Tiger Woods. The guy who used to own Sunday is now having a hard time just making it to the sabbath.
Woods has been as uninspired in his last two starts (MC, WD) as he was uplifted at Augusta National (fourth place), but it’s impossible to ignore a game well short of his best, a mysterious injury with plenty of long-term potential and a swing coach who had seen enough.
Nine rounds into the comeback it’s far too early for a rush to judgment, and Wednesday’s MRI was encouraging, but suddenly Jack Nicklaus’ Grand Slam benchmark doesn’t seem like a foregone conclusion.
Cabreras take 1-shot lead in Father/Son
ORLANDO, Fla. - Two-time major champion Angel Cabrera and Angel Cabrera Jr. birdied their last three holes for a 13-under 59 to take a one-shot lead Saturday in the PNC Father-Son Challenge.
Cabrera, a Masters and U.S. Open champion, is making his debut in this popular 36-hole scramble. His son said he practiced hard for 10 days. What helped put him at ease was watching his father make so many putts.
''We combined very well,'' Cabrera said. ''When I hit a bad shot, he hit a good one. That's the key.''
They had a one-shot lead over Mark O'Meara and Shaun O'Meara, who are playing for the first time. That included a birdie on the last hole, which O'Meara attributed to the strength of his son.
''My little man hit it 58 yards by me on the 18th,'' said O'Meara, the Masters and British Open champion in 1998. ''It's a little easier coming in with a 6-iron.''
Defending champions David Duval and Nick Karavites rallied over the back nine at the Ritz-Carlton Golf Club for a 61. They are trying to become the first father-son team to repeat as winners since Bernhard and Stefan Langer in 2006. Larry Nelson won two years in a row in 2007 and 2008, but with different sons.
''I'd imagine we have to break 60 tomorrow to have a chance to win, but hey, stranger things have happened,'' Duval said. ''I've even done it myself.''
Duval shot 59 at the Bob Hope Classic to win in 1999 on his way to reaching No. 1 in the world that year.
Duval and his stepson were tied with Bernhard Langer and 17-year-old Jason Langer, who made two eagles on the last five holes. This Langer tandem won in 2014.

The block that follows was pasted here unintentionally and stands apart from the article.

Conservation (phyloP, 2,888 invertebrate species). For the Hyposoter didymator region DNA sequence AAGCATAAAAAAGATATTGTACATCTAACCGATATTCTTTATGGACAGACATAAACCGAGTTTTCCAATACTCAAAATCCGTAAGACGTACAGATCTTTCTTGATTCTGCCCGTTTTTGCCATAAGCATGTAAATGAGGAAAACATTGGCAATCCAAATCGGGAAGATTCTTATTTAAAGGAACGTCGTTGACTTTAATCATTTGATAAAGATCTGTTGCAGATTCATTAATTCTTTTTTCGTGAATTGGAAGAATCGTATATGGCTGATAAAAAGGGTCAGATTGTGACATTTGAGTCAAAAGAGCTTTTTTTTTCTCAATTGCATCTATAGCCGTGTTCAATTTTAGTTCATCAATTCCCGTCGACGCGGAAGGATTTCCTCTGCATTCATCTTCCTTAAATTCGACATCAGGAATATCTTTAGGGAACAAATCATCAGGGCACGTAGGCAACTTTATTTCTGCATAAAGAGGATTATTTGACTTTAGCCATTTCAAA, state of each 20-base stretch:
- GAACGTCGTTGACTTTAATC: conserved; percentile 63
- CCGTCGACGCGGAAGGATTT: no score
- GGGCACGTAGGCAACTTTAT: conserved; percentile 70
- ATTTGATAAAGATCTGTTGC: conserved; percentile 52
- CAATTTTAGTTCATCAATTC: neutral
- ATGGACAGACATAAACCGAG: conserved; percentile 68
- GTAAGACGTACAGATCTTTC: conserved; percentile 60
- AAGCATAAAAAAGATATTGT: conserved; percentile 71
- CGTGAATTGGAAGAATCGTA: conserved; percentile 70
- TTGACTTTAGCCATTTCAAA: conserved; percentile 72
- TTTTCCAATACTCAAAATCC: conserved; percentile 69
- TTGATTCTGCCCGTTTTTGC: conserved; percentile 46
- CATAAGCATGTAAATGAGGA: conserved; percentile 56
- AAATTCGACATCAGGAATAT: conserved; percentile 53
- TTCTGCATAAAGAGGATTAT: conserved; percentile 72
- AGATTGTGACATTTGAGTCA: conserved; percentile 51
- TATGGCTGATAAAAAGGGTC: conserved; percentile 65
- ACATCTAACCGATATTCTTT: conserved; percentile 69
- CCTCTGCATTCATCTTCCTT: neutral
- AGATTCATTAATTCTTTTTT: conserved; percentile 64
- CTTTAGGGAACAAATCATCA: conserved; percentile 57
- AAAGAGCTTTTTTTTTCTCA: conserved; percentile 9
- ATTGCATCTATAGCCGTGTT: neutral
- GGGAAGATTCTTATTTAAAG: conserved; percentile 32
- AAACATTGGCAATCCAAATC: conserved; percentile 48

Jack Nicklaus, playing with grandson G.T., opened with a 68.
Woods' 2018 schedule coming into focus ... or is it?
Two weeks after his successful return to competition at the Hero World Challenge, Tiger Woods’ 2018 schedule may be coming into focus.
Golfweek reported on Saturday that Woods hopes to play the Genesis Open in February according to an unidentified source with “direct knowledge of the situation.”
Woods’ agent Mark Steinberg declined to confirm the 14-time major champion would play the event and told GolfChannel.com that Woods – who underwent fusion surgery to his lower back in April – is still formulating his ’18 schedule.
Woods’ foundation is the host organization for the Genesis Open and the event supports the Tiger Woods Learning Center in Anaheim, Calif.
The Genesis Open would be Woods’ first start on the PGA Tour since he missed the cut last January at the Farmers Insurance Open.
Rose weathering delayed Indonesian Masters
JAKARTA, Indonesia - Justin Rose held a three-stroke lead after eight holes of the third round Saturday when play was suspended for the day due to bad weather at the Indonesian Masters.
Rose was 3-under on the day and led his playing partners Kiradech Aphibarnrat and Scott Vincent. The Englishman led both players by a stroke after the second round was completed Saturday morning due to weather delays on Friday.
Brandt Snedeker withdrew with apparent heat exhaustion on Friday on the 11th hole of the second round. Ranked 51st in the world, he flew to Jakarta looking to move inside the top 50 by the end of the year and ensure a spot in next year's Masters.
Lexi (wrist) WDs from Diamond Resorts Invitational
Lexi Thompson on Friday withdrew from the Diamond Resorts Invitational, citing inflammation in her wrist. Thompson, who teamed with Tony Finau to finish tied for fourth place in last week's QBE Shootout, said she is under strict doctor's order not to hit golf balls until mid-January.
The Diamond Resorts Invitational is scheduled Jan. 12-14 at Tranquilo Golf Club in Orlando, Fla. The field for te 54-hole event includes LPGA and PGA Tour Champions players, as well as celebrities from the worlds or sports and entertainment.